A helpful comment in one of the previous articles alerted us that our park-adjustment method was not quite correct, so we have updated the formula accordingly for this article and in the glossary. The formula only changes slightly and the tests from the previous article are very close to the same as well. However, for the sake of transparency, we are highlighting this at the beginning of the article. The new formula:
SIERA = 6.145 – 16.986*(SO/PA) + 11.434*(BB/PA) – 1.858((GB-FB-PU)/PA) + 7.653*((SO/PA)^2) +/- 6.664*(((GB-FB-PU)/PA)^2) + 10.130*(SO/PA)*((GB-FB-PU)/PA) – 5.195*(BB/PA)*((GB-FB-PU)/PA)
where +/- is as before such that it is a negative sign when (GB-FB-PU)/PA is positive and vice versa.
Over the last several days, we have covered plenty of introductory ground with regards to the ERA estimator SIERA, from explaining its evolution to demonstrating the creation of its formula. In Part 4, we tested the metric in several different areas against other estimators and found that the goals set forth at the outset of this process were attained: SIERA proved better than any other estimator that appropriately treats HR/FB rates as luck at predicting park-adjusted ERA in the same season, and it proved better in its predictive nature of park-adjusted ERA in the subsequent season than any estimator, regardless of its HR/FB treatment.
The final piece of this puzzle involves a bit of statistical exploratory surgery in order to explain why it fared better than its competition. While some may suggest that SIERA represents a mere five-percent improvement on QERA, the reality of the matter is that the metric vastly improves our understanding of certain types of pitchers consistently undervalued or overvalued by the current crop of estimators. This concept may feel largely abstract, so our time will be spent on exemplifying what we mean through archetypal personifications.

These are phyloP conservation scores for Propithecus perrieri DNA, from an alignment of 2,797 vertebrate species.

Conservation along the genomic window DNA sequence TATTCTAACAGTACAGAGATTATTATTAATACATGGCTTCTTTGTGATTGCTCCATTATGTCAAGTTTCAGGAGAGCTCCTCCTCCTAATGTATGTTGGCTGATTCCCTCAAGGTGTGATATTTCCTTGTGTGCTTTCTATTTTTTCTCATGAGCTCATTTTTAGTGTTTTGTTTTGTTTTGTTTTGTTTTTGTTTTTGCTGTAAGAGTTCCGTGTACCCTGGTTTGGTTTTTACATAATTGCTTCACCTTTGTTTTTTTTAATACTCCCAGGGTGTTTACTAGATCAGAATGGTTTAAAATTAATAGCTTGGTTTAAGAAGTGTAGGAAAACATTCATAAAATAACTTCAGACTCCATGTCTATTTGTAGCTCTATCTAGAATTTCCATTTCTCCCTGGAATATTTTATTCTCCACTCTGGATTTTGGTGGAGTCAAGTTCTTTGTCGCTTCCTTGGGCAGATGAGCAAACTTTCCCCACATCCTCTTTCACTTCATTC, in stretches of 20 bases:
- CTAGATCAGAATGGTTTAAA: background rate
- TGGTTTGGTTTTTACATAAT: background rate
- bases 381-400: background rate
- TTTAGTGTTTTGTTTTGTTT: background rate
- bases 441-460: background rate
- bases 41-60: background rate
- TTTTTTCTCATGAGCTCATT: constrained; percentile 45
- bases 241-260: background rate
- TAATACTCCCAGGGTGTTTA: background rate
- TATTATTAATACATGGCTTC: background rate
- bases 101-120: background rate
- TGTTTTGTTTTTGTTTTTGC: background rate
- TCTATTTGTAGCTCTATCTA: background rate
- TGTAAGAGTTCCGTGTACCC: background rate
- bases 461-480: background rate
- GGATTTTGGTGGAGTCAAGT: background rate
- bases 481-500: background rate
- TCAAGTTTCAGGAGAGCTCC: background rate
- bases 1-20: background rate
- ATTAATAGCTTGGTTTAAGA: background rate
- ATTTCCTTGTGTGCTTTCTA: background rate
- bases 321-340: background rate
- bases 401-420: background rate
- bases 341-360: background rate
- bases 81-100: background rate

Recall that this method of estimation corrects a few problems inherent elsewhere, such as inconsistent denominators or the inclusion of insignificant regression terms. SIERA uses (GB-FB-PU)/PA to keep ground-ball rate normalized by PA like walk and strikeout rates are, so pitchers who allow an abnormal percentage of balls to be put into play can be better estimated. Similarly, we can also better estimate the ERAs of pitchers capable of inducing a surplus of worm beaters, who are therefore able to erase the inevitable ground-ball singles with double plays. SIERA also better estimates ERA for pitchers who are vulnerable to home runs but above average in the preventing base runners department, limiting dinger damage.
In the coming paragraphs, you will be visited by three pitchers, representative of the archetypes that other estimators consistently miss, but are now captured correctly viewed through SIERA.
Pineiro had a 3.56 park-adjusted ERA last season to go along with a 3.1 percent BB-rate (1.14 BB/9), 12.1 percent K-rate (4.42 K/9), and somewhere around a 61.3 GB% depending on the source. Consider the various ERA estimators and their attempts at approximating his runs allowed per nine frames:
What should stand out initially is that Pineiro is precisely the kind of pitcher that exacerbates the denominator problem discussed earlier. He allows 84 percent of hitters to put the ball into fair territory, compared to the league average of 73 percent. Therefore, having a high ground-ball rate is particularly important and his well, well above-average rate is very helpful. However, QERA only considers the average effect of ground balls on ERA and underestimates the importance for someone in Pineiro’s situation.
For instance, if Pineiro maintained his 3.1% BB-rate and 12.1% K-rate, but had a 40%/20%/40% breakdown of GB/LD/(FB+PU), then his SIERA would be 4.56 and his QERA would be 4.55. Instead, going from 40 percent to 61 percent ground balls gives Pineiro an extra boost, as that 21-percent difference is part of a much larger set of balls in play.
Using xFIP leads to another problem in that Pineiro walks so few batters that he has fewer runners on base in the rare occurrences that he does give up home runs. FIP and xFIP multiply home runs and expected home runs, respectively, by 13 and divide by innings pitched. That treats the effect of blasts as constant for all pitchers, but the damage for someone like Pineiro is largely counteracted by his lack of ducks on the pond. Pineiro does allow plenty of ground balls, though, which can lead to singles, but he allows enough of them to the point that he frequently doubles runners off, as he induced 29 double plays last year.